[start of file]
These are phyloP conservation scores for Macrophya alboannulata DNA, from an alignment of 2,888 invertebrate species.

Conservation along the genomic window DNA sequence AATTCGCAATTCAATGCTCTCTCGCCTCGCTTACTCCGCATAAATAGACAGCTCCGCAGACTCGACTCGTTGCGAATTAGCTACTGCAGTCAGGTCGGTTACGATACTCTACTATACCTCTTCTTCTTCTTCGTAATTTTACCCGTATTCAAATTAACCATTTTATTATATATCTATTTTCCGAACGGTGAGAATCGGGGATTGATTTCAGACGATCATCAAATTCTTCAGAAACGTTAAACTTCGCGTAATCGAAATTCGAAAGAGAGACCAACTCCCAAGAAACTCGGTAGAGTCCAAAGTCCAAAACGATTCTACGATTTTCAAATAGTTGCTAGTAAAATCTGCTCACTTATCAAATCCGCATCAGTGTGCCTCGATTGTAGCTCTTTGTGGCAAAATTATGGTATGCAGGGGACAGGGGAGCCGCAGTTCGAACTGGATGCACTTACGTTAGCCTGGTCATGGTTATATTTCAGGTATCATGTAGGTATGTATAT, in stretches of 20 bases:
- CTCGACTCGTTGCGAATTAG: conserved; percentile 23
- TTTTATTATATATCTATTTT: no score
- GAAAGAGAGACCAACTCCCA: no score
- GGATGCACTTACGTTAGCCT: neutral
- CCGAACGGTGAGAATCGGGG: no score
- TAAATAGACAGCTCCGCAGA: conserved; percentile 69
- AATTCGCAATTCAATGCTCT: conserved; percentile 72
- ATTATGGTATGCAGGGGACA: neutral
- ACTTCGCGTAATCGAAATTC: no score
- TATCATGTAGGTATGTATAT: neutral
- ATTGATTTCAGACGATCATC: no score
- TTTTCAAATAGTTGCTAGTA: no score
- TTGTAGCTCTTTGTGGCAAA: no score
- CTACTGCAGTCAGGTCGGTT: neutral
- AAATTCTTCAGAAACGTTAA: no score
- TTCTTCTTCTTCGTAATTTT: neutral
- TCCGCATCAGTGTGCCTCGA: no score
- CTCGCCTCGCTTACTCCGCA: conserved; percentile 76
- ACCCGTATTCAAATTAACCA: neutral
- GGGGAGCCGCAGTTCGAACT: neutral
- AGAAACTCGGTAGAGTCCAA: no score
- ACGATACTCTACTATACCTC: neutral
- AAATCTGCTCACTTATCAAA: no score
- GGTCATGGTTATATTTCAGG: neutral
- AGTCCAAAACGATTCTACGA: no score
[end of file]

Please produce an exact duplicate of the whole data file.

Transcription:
These are phyloP conservation scores for Macrophya alboannulata DNA, from an alignment of 2,888 invertebrate species.

Conservation along the genomic window DNA sequence AATTCGCAATTCAATGCTCTCTCGCCTCGCTTACTCCGCATAAATAGACAGCTCCGCAGACTCGACTCGTTGCGAATTAGCTACTGCAGTCAGGTCGGTTACGATACTCTACTATACCTCTTCTTCTTCTTCGTAATTTTACCCGTATTCAAATTAACCATTTTATTATATATCTATTTTCCGAACGGTGAGAATCGGGGATTGATTTCAGACGATCATCAAATTCTTCAGAAACGTTAAACTTCGCGTAATCGAAATTCGAAAGAGAGACCAACTCCCAAGAAACTCGGTAGAGTCCAAAGTCCAAAACGATTCTACGATTTTCAAATAGTTGCTAGTAAAATCTGCTCACTTATCAAATCCGCATCAGTGTGCCTCGATTGTAGCTCTTTGTGGCAAAATTATGGTATGCAGGGGACAGGGGAGCCGCAGTTCGAACTGGATGCACTTACGTTAGCCTGGTCATGGTTATATTTCAGGTATCATGTAGGTATGTATAT, in stretches of 20 bases:
- CTCGACTCGTTGCGAATTAG: conserved; percentile 23
- TTTTATTATATATCTATTTT: no score
- GAAAGAGAGACCAACTCCCA: no score
- GGATGCACTTACGTTAGCCT: neutral
- CCGAACGGTGAGAATCGGGG: no score
- TAAATAGACAGCTCCGCAGA: conserved; percentile 69
- AATTCGCAATTCAATGCTCT: conserved; percentile 72
- ATTATGGTATGCAGGGGACA: neutral
- ACTTCGCGTAATCGAAATTC: no score
- TATCATGTAGGTATGTATAT: neutral
- ATTGATTTCAGACGATCATC: no score
- TTTTCAAATAGTTGCTAGTA: no score
- TTGTAGCTCTTTGTGGCAAA: no score
- CTACTGCAGTCAGGTCGGTT: neutral
- AAATTCTTCAGAAACGTTAA: no score
- TTCTTCTTCTTCGTAATTTT: neutral
- TCCGCATCAGTGTGCCTCGA: no score
- CTCGCCTCGCTTACTCCGCA: conserved; percentile 76
- ACCCGTATTCAAATTAACCA: neutral
- GGGGAGCCGCAGTTCGAACT: neutral
- AGAAACTCGGTAGAGTCCAA: no score
- ACGATACTCTACTATACCTC: neutral
- AAATCTGCTCACTTATCAAA: no score
- GGTCATGGTTATATTTCAGG: neutral
- AGTCCAAAACGATTCTACGA: no score